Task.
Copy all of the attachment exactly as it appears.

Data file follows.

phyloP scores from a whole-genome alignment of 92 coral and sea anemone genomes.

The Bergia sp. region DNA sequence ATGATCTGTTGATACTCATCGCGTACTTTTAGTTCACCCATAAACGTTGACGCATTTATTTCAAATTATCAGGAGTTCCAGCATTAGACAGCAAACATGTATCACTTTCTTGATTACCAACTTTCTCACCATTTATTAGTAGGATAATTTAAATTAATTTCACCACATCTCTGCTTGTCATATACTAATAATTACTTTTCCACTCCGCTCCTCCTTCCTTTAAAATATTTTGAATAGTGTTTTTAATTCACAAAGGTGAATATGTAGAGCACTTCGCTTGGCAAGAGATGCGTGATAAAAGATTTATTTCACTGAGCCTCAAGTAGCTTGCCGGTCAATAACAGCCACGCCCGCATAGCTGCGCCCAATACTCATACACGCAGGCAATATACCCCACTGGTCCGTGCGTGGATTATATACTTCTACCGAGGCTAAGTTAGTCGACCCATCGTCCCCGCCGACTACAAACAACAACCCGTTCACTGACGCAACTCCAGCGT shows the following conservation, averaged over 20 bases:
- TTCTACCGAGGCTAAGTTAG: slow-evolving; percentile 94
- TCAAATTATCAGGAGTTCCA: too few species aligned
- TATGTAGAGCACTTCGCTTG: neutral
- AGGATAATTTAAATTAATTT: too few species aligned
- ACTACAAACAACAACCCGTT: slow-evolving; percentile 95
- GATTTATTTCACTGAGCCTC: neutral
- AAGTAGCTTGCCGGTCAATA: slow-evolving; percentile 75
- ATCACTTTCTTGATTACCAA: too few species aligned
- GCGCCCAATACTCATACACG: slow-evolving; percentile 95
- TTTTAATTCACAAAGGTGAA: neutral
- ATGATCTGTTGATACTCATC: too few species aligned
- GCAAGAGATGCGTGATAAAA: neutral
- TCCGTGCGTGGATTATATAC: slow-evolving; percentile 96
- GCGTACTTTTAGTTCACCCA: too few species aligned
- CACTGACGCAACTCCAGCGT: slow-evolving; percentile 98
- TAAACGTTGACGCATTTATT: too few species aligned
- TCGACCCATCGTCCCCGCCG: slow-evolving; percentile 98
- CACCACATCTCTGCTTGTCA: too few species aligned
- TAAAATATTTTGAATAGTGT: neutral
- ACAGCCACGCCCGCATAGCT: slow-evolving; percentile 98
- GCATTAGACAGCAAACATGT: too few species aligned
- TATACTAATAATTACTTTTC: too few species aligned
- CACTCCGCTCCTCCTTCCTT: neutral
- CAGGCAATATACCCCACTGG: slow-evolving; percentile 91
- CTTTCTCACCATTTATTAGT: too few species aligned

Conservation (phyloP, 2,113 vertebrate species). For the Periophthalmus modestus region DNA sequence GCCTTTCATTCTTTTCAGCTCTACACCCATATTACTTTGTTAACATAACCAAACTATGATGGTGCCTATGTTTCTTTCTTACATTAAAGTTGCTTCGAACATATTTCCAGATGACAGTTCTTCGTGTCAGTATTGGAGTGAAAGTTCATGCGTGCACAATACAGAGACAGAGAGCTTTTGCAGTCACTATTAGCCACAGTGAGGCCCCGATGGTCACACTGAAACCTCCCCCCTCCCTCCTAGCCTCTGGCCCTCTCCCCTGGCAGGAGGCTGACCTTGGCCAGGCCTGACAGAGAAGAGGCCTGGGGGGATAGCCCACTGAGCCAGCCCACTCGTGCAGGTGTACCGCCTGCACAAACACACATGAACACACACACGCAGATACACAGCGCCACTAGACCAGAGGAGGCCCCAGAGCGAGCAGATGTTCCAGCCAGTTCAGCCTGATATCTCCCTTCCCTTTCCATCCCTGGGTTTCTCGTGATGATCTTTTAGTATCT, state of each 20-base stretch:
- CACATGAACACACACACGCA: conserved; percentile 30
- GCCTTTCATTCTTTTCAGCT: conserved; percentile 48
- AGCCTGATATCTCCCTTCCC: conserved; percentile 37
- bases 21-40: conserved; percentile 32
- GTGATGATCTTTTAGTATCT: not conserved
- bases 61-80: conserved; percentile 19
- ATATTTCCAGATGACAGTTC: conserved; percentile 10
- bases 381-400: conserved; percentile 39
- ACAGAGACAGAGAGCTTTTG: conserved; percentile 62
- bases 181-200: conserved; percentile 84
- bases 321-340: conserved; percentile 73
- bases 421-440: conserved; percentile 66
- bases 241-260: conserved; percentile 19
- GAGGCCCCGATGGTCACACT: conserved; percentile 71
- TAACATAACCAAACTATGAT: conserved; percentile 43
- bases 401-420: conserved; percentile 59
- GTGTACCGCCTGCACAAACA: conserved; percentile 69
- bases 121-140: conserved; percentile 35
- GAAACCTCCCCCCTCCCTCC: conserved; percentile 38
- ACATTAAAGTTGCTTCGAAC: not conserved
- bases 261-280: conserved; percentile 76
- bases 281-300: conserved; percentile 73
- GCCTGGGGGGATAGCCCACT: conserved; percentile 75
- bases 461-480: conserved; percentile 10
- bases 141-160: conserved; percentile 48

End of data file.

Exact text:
phyloP scores from a whole-genome alignment of 92 coral and sea anemone genomes.

The Bergia sp. region DNA sequence ATGATCTGTTGATACTCATCGCGTACTTTTAGTTCACCCATAAACGTTGACGCATTTATTTCAAATTATCAGGAGTTCCAGCATTAGACAGCAAACATGTATCACTTTCTTGATTACCAACTTTCTCACCATTTATTAGTAGGATAATTTAAATTAATTTCACCACATCTCTGCTTGTCATATACTAATAATTACTTTTCCACTCCGCTCCTCCTTCCTTTAAAATATTTTGAATAGTGTTTTTAATTCACAAAGGTGAATATGTAGAGCACTTCGCTTGGCAAGAGATGCGTGATAAAAGATTTATTTCACTGAGCCTCAAGTAGCTTGCCGGTCAATAACAGCCACGCCCGCATAGCTGCGCCCAATACTCATACACGCAGGCAATATACCCCACTGGTCCGTGCGTGGATTATATACTTCTACCGAGGCTAAGTTAGTCGACCCATCGTCCCCGCCGACTACAAACAACAACCCGTTCACTGACGCAACTCCAGCGT shows the following conservation, averaged over 20 bases:
- TTCTACCGAGGCTAAGTTAG: slow-evolving; percentile 94
- TCAAATTATCAGGAGTTCCA: too few species aligned
- TATGTAGAGCACTTCGCTTG: neutral
- AGGATAATTTAAATTAATTT: too few species aligned
- ACTACAAACAACAACCCGTT: slow-evolving; percentile 95
- GATTTATTTCACTGAGCCTC: neutral
- AAGTAGCTTGCCGGTCAATA: slow-evolving; percentile 75
- ATCACTTTCTTGATTACCAA: too few species aligned
- GCGCCCAATACTCATACACG: slow-evolving; percentile 95
- TTTTAATTCACAAAGGTGAA: neutral
- ATGATCTGTTGATACTCATC: too few species aligned
- GCAAGAGATGCGTGATAAAA: neutral
- TCCGTGCGTGGATTATATAC: slow-evolving; percentile 96
- GCGTACTTTTAGTTCACCCA: too few species aligned
- CACTGACGCAACTCCAGCGT: slow-evolving; percentile 98
- TAAACGTTGACGCATTTATT: too few species aligned
- TCGACCCATCGTCCCCGCCG: slow-evolving; percentile 98
- CACCACATCTCTGCTTGTCA: too few species aligned
- TAAAATATTTTGAATAGTGT: neutral
- ACAGCCACGCCCGCATAGCT: slow-evolving; percentile 98
- GCATTAGACAGCAAACATGT: too few species aligned
- TATACTAATAATTACTTTTC: too few species aligned
- CACTCCGCTCCTCCTTCCTT: neutral
- CAGGCAATATACCCCACTGG: slow-evolving; percentile 91
- CTTTCTCACCATTTATTAGT: too few species aligned

Conservation (phyloP, 2,113 vertebrate species). For the Periophthalmus modestus region DNA sequence GCCTTTCATTCTTTTCAGCTCTACACCCATATTACTTTGTTAACATAACCAAACTATGATGGTGCCTATGTTTCTTTCTTACATTAAAGTTGCTTCGAACATATTTCCAGATGACAGTTCTTCGTGTCAGTATTGGAGTGAAAGTTCATGCGTGCACAATACAGAGACAGAGAGCTTTTGCAGTCACTATTAGCCACAGTGAGGCCCCGATGGTCACACTGAAACCTCCCCCCTCCCTCCTAGCCTCTGGCCCTCTCCCCTGGCAGGAGGCTGACCTTGGCCAGGCCTGACAGAGAAGAGGCCTGGGGGGATAGCCCACTGAGCCAGCCCACTCGTGCAGGTGTACCGCCTGCACAAACACACATGAACACACACACGCAGATACACAGCGCCACTAGACCAGAGGAGGCCCCAGAGCGAGCAGATGTTCCAGCCAGTTCAGCCTGATATCTCCCTTCCCTTTCCATCCCTGGGTTTCTCGTGATGATCTTTTAGTATCT, state of each 20-base stretch:
- CACATGAACACACACACGCA: conserved; percentile 30
- GCCTTTCATTCTTTTCAGCT: conserved; percentile 48
- AGCCTGATATCTCCCTTCCC: conserved; percentile 37
- bases 21-40: conserved; percentile 32
- GTGATGATCTTTTAGTATCT: not conserved
- bases 61-80: conserved; percentile 19
- ATATTTCCAGATGACAGTTC: conserved; percentile 10
- bases 381-400: conserved; percentile 39
- ACAGAGACAGAGAGCTTTTG: conserved; percentile 62
- bases 181-200: conserved; percentile 84
- bases 321-340: conserved; percentile 73
- bases 421-440: conserved; percentile 66
- bases 241-260: conserved; percentile 19
- GAGGCCCCGATGGTCACACT: conserved; percentile 71
- TAACATAACCAAACTATGAT: conserved; percentile 43
- bases 401-420: conserved; percentile 59
- GTGTACCGCCTGCACAAACA: conserved; percentile 69
- bases 121-140: conserved; percentile 35
- GAAACCTCCCCCCTCCCTCC: conserved; percentile 38
- ACATTAAAGTTGCTTCGAAC: not conserved
- bases 261-280: conserved; percentile 76
- bases 281-300: conserved; percentile 73
- GCCTGGGGGGATAGCCCACT: conserved; percentile 75
- bases 461-480: conserved; percentile 10
- bases 141-160: conserved; percentile 48